The United States is ready for direct talks with Iran on its nuclear program if it is serious about negotiations, Vice President Joe Biden said Saturday.
Speaking at a security conference in Munich, Biden said Iran, which says it is enriching uranium for peaceful energy only, now faced "the most robust sanctions in history" meant to ensure it does not develop nuclear weapons, Reuters reported.
"But we have also made clear that Iran's leaders need not sentence their people to economic deprivation and international isolation," Biden said. "There is still time, there is still space for diplomacy backed by pressure to succeed. The ball is in the government of Iran's court."
Iran's foreign minister Sunday welcomed Biden's comments, NPR reported.
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"We have no red line for bilateral negotiations when it comes to negotiating over a particular subject," Ali Akbar Salehi said at the Munich conference. "If the subject is the nuclear file, yes, we are ready for negotiations but we have to make sure ... that the other side this time comes with authentic intention, with a fair and real intention to resolve the issue."
Salehi also announced that talks with the so-called P5+1 -- the five members of the UN Security Council and Germany – will resume Feb. 25 in Kazakhstan, CNN reported.
Asked whether Washington might consider direct talks with Iran to smooth the process, Biden said, "When the Iranian leadership, Supreme Leader [Ayatollah Ali Khamenei], is serious.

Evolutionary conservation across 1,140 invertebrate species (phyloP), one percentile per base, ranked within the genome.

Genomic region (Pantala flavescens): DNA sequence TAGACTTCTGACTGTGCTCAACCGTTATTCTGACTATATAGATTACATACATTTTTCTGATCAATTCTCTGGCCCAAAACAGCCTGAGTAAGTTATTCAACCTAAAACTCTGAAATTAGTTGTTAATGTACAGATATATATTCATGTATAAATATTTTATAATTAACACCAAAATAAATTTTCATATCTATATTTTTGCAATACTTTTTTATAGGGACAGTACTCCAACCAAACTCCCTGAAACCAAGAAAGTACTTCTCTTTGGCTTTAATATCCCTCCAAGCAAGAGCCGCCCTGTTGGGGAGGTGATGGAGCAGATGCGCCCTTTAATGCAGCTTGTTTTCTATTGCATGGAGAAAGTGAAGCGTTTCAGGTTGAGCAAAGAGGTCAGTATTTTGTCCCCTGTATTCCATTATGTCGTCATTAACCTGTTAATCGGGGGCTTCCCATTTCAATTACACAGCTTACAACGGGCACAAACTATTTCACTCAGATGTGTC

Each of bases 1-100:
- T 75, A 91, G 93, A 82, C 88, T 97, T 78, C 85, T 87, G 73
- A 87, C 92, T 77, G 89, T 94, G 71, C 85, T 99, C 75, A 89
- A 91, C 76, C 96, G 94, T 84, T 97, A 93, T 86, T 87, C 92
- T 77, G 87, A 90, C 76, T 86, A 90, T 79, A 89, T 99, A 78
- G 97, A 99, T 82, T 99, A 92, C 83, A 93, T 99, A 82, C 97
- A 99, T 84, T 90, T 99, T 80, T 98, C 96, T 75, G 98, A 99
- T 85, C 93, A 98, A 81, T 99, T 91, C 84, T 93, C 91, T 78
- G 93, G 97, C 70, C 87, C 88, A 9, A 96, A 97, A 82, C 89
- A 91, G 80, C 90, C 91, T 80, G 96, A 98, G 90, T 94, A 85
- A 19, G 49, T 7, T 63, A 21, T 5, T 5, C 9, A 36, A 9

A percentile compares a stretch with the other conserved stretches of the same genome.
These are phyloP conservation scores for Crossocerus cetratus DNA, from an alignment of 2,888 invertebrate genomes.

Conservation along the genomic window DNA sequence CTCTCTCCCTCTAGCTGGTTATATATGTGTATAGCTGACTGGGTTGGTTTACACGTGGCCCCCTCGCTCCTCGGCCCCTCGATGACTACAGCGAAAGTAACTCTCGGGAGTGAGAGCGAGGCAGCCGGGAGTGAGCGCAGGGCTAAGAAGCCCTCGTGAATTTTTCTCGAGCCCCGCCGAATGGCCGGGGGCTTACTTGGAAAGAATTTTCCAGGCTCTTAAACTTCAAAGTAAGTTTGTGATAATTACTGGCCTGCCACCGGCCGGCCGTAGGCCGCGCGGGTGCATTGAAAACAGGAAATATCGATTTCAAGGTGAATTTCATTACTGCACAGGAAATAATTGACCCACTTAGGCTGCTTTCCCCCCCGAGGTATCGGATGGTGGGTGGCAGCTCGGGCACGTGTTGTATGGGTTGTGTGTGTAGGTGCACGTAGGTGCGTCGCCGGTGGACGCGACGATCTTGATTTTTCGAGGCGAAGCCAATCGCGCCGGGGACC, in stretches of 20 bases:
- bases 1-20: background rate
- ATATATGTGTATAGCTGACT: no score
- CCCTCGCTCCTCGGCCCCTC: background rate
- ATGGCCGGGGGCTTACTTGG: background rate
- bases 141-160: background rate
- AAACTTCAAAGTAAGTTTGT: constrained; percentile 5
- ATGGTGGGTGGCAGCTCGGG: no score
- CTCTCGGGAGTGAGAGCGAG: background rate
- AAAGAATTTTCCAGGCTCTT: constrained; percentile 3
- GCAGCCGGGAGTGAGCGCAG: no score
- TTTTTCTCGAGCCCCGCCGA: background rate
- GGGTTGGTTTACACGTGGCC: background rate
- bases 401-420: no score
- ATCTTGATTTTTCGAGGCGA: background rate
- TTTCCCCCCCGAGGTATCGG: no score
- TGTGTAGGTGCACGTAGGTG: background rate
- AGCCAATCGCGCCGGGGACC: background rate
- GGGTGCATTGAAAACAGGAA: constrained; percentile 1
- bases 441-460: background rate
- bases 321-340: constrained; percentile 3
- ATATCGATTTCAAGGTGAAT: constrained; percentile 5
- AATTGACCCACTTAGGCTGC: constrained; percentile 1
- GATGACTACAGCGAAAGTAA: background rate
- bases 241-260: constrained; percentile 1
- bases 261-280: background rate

"We have made it clear at the outset that we would be prepared to meet bilaterally with the Iranian leadership, we would not make it a secret that we were doing that, we would let our partners know if that occasion presented itself.
"That offer stands, but it must be real and tangible and there has to be an agenda that they are prepared to speak to. We are not just prepared to do it for the exercise."
Russian Foreign Minister Sergey Lavrov said he “would strongly support what Vice President Biden said about the need for incentives to be clearly shown to Iran,” the Associated Press reported.
“We have to convince Iran that it is not about the regime change,” he said.
Speaking at a news conference in Munich, Sen. John McCain, R-Ariz., said he would have no objection to direct talks but questioned how much these would achieve if fundamental questions over Iran's nuclear program remained unresolved, Reuters reported.
"I don't know when we will have direct talks between the United States and Iran. That is a subject for the president of the United States. I don't think anyone here objects to that," he said. But he added, "to have grounds for optimism, I think, would be a mistake."